The Sony Xperia Z2 is the latest flagship super-phone from Sony, replacing thereleased last year. The new phone keeps the same aluminium-edged design, sexy glass front and back, Full HD display, quad-core processor and impressive 20.7-megapixel camera. Like its predecessor, it's completely waterproof.
You might wonder, then, exactly what is new on the Z2?
Well, it has a slightly larger 5.2-inch display, a slimmer bezel around the edge, a marginally faster 2.3GHz Qualcomm processor, the latest Android 4.4.2 KitKat software and a camera capable of capturing 4K video. Although those are only marginal upgrades, the Z1 was already a smashing piece of kit, and it might be slightly too soon for a full overhaul, given that it was only released in September last year.
It's available to preorder in the UK and wider Europe now for an eye-watering price of £600 (€700). The company is yet to confirm if it will ever get a US release, but I wouldn't get your hopes up -- the Z1 never got a proper release in the States, and the Z1S was announced at CES earlier this year as a US variant of the older phone. It's listed as "coming soon" on Sony's Asia site (with no pricing given), but there's no sign of it yet for Australia.
The Xperia Z2 is physically very similar to its predecessor, but that's by no means a criticism. It has the same glass front and back and aluminium band running around the edge. It looks stunning and feels extremely luxurious to hold. It certainly feels more premium than the lightweight, plastic-bodied.
The, with its all-metal body, feels similarly luxurious. It's entirely down to personal preference whether you like the smart glass and metal of the Z2 or the industrial milled metal of the M8. I personally can't pick a favourite -- I think they both look superb -- but the M8's curved back makes it more comfortable to hold in one hand.
The Z2's glass panels do make it rather more susceptible to scratches from keys in your pocket, so if you want to keep it looking pristine -- which I imagine you will, given how much you've paid for it -- you should pop it in a case. Like its siblings, the Z2 is completely waterproof, but the waterproof rating has been slightly increased. It's IP55 and IP58 rated which basically means you can completely submerse it in up to 1.5 metres of water for up to 30 minutes at a time.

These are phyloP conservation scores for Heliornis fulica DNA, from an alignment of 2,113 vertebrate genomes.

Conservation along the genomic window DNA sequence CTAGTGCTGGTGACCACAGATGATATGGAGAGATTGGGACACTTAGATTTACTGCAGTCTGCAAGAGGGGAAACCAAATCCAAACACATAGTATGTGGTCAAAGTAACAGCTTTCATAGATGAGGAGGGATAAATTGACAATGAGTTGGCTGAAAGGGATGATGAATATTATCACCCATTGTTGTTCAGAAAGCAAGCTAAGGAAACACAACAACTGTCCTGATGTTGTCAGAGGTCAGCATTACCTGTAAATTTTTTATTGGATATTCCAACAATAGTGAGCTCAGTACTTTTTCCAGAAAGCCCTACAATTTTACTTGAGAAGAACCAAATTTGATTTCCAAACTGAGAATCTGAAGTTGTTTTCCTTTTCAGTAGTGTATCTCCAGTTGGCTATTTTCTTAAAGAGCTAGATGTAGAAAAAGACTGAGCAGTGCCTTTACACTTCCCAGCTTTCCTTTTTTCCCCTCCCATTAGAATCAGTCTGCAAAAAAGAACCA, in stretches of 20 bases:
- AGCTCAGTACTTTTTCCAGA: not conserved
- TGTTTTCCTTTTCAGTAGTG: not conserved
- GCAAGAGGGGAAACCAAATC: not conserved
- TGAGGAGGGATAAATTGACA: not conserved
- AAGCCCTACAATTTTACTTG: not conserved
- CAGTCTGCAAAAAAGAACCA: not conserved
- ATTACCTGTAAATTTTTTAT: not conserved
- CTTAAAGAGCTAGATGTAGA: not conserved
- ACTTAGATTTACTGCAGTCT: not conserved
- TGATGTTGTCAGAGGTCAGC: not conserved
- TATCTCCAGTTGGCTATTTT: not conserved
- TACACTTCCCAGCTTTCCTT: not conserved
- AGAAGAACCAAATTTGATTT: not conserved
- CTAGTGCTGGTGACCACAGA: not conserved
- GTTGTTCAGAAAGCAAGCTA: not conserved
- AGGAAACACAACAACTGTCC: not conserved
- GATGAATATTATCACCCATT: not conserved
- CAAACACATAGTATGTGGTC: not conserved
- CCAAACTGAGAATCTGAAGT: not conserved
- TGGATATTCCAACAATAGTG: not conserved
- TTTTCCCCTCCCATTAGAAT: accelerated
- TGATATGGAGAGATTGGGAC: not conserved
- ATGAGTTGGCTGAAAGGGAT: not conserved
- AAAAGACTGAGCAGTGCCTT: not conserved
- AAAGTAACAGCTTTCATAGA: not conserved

Not only does that mean it won't break the first time you accidentally drop it in the toilet, it also lets you get snap-happy with the camera underwater -- that's great news for snorkelers. The screen won't register your taps when wet, but there's a dedicated camera shutter button on the edge to help with those snorkelling shots.
The screen size has been increased from 5 inches to 5.2 inches. Thanks to a slimmer bezel however, the phone's body hasn't increased too much, but it's still a big phone. If you're more used to the 4-inch, it probably won't be to your taste, but the 4.3-inch has a cracking lineup of specs and is much more pocketable, so may be a suitable compromise between size and performance.
Around the edges you'll find a microSD card slot and a micro-USB port hidden under a waterproof flap, a flap-free 3.5mm headphone jack and the same sticking-out power button you'll see on all of Sony's recent phones. There's also a little hole in the edging allowing you to pop in a lanyard to make it slightly more secure to hold up when you're taking pictures. Sony doesn't actually provide a lanyard in the box, so you'll have to try and find one on an old camera you're not using.
The speakers now sit on the front of the phone at the top and bottom. Like the HTC One and One M8's BoomSound speakers, they're designed to direct the sound towards you, rather than away. They're much smaller than the One's though, so don't provide as big a sound, but their position means it doesn't get muffled when you lay it flat on a surface.
The 5.2-inch display packs the same 1,920x1,080-pixel resolution as the previous Z1. As the Z2 is marginally bigger, the screen has a slightly lower pixel density -- 423 pixels per inch against the Z1's 440 -- as the same number of pixels are being stretched over a larger area. In reality though, it's not a difference you're ever likely to notice.